The unit’s original regimental flag may have inspired Betsy Ross’ later creation. It’s one of many historic artifacts the troop safely guards in its archives. Other items include the muster roll (with the signature of every trooper from 1775 to the present), the original bylaws, and a chair sat upon by George Washington. Among the photographs and memorabilia large and small is a bullet-riddled “souvenir” sign pointing the way to Baghdad.
America’s Bicentennial in 1976 was a busy time for First City Troop as they escorted national and international figures in the City of Brotherly Love. Bill Buchanan, a trooper since 1965, remembers them escorting Queen Elizabeth II, Prime Minister Ted Heath, Chancellor Helmut Schmidt, the king and queen of Sweden, and others. Troopers also re-created Washington’s ride from Philadelphia to Boston for a National Geographic Bicentennial photo spread. “As a First City Trooper, you get to see and meet people on the world stage,” Buchanan says.
“First Troop Philadelphia is like the mafia—you can never get out,” jokes Ohio native Jim Tevebaugh, a retired architect who now lives in Wilmington.
Tevebaugh candidly admits that he, like so many other young men of the day, was looking for a way to avoid the draft. After he earned his master’s degree in architecture from the University of Pennsylvania in 1964, a friend told him about First City Troop. Tevebaugh was smitten. “The history is absolutely glorious,” he says.
Legacy is another strong component of First City Troop. Many close-knit Brandywine Valley clans can name the men in their families—grandfathers, fathers, uncles, brothers—who’ve been troopers. Richie Walkup and his son are third- and fourth-generation members. Walkup’s father-in-law and brother-in-law are also members. The three DeReimer brothers are another example. Newton, the oldest, was platoon sergeant. Neil was a Navy officer following college. In 1973, he joined First City Troop instead of continuing with the Navy Reserves. “I never got dirty in the Navy, and I wanted that experience,” he says.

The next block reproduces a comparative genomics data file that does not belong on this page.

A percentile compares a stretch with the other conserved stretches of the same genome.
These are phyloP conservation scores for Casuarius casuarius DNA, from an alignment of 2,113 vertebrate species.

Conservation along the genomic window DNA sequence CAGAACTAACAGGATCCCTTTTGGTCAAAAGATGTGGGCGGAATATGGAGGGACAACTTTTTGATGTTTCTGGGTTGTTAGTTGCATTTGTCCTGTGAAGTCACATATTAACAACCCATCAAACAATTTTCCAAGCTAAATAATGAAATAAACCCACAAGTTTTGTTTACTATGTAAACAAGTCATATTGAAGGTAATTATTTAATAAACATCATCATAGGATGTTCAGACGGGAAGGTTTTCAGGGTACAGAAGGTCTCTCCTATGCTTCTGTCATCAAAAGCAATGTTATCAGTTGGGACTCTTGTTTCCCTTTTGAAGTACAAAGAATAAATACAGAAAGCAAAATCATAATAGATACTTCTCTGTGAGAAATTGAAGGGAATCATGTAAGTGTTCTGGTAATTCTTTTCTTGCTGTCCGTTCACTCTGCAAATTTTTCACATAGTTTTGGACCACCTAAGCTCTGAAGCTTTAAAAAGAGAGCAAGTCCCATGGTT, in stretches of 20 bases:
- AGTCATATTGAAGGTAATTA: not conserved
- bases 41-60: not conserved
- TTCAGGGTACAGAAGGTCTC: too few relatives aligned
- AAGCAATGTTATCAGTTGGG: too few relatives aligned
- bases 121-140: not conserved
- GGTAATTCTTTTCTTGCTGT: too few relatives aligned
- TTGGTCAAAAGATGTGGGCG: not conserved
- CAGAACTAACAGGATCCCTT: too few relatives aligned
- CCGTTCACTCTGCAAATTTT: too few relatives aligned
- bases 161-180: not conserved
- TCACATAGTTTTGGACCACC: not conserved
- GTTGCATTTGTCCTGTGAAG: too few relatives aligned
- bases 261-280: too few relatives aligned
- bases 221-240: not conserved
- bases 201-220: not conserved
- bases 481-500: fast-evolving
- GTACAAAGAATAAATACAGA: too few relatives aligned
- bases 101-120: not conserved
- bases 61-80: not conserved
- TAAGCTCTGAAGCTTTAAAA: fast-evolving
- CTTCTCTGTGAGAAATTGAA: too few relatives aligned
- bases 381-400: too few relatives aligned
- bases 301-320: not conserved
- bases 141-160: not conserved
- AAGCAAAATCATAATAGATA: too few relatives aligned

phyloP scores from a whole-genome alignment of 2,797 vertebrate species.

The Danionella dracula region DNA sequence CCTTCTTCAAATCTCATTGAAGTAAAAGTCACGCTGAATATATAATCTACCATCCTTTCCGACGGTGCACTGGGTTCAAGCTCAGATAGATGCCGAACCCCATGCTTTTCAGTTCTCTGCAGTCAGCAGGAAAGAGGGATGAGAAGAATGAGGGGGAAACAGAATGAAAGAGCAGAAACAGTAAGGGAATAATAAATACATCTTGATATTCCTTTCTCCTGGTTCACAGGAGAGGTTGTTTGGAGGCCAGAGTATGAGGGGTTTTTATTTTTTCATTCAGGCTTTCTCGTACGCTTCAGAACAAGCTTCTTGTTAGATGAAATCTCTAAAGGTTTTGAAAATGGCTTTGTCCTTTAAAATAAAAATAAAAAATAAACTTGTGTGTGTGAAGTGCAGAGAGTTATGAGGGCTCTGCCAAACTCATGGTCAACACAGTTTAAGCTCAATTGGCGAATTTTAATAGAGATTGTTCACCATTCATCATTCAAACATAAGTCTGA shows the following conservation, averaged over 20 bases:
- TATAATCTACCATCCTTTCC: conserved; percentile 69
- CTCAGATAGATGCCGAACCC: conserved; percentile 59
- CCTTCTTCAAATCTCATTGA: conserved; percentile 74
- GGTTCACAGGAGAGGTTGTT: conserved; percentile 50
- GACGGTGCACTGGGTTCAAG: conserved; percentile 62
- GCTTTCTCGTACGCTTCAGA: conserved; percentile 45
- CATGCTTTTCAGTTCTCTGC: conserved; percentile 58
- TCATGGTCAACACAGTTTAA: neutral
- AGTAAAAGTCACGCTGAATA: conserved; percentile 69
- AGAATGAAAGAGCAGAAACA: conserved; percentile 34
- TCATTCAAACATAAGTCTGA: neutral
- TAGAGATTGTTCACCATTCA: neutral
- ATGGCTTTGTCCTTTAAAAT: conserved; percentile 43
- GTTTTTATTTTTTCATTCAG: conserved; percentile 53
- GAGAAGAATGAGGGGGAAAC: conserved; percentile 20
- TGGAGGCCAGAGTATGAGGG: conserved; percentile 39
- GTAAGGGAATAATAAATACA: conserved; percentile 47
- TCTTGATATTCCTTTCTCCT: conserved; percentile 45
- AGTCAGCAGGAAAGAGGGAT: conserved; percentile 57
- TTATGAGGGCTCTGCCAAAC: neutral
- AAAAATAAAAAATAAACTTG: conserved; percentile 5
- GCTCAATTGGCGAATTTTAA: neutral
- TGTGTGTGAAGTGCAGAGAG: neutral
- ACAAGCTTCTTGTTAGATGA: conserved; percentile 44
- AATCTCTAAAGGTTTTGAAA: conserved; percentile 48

Peter DeReimer served with the U.S. Army in Germany prior to joining First City Troop. He volunteered for duty in Bosnia and Serbia.
The romantic, French Foreign Legion quality of First City Troop has always attracted potential recruits. Outwardly, the troop might appear to be exclusive and elite. “Even though we embrace diversity, we tend to be self-selecting,” says Meschter. “We donate our National Guard pay to the troop to help pay for programs and maintenance of the artifacts. We’re required to ride horses and learn classic cavalry skills. It’s not for everyone.”
Narrowing the potential membership pool further is the time commitment. Troopers are required to participate in annual activities and monthly maneuvers, in addition to attending standard monthly drills and two-week summer camp with the National Guard.
Breathtaking ceremonial parades with mounted troopers in full-dress uniform clip-clopping through Center City always attract crowds. First City Troop parades at least three times a year: prior to its anniversary dinner in November, prior to George Washington’s birthday dinner in February, and on the day of the church service commemorating George Washington’s death in December.
“We’re not here simply to put on re-enactments or to read about activities that others have done before us,” said Eric Guenther during his command of the troop’s 2002 peacekeeping mission in Bosnia. “We’re not an anachronism. We’re a very active organization that thrives today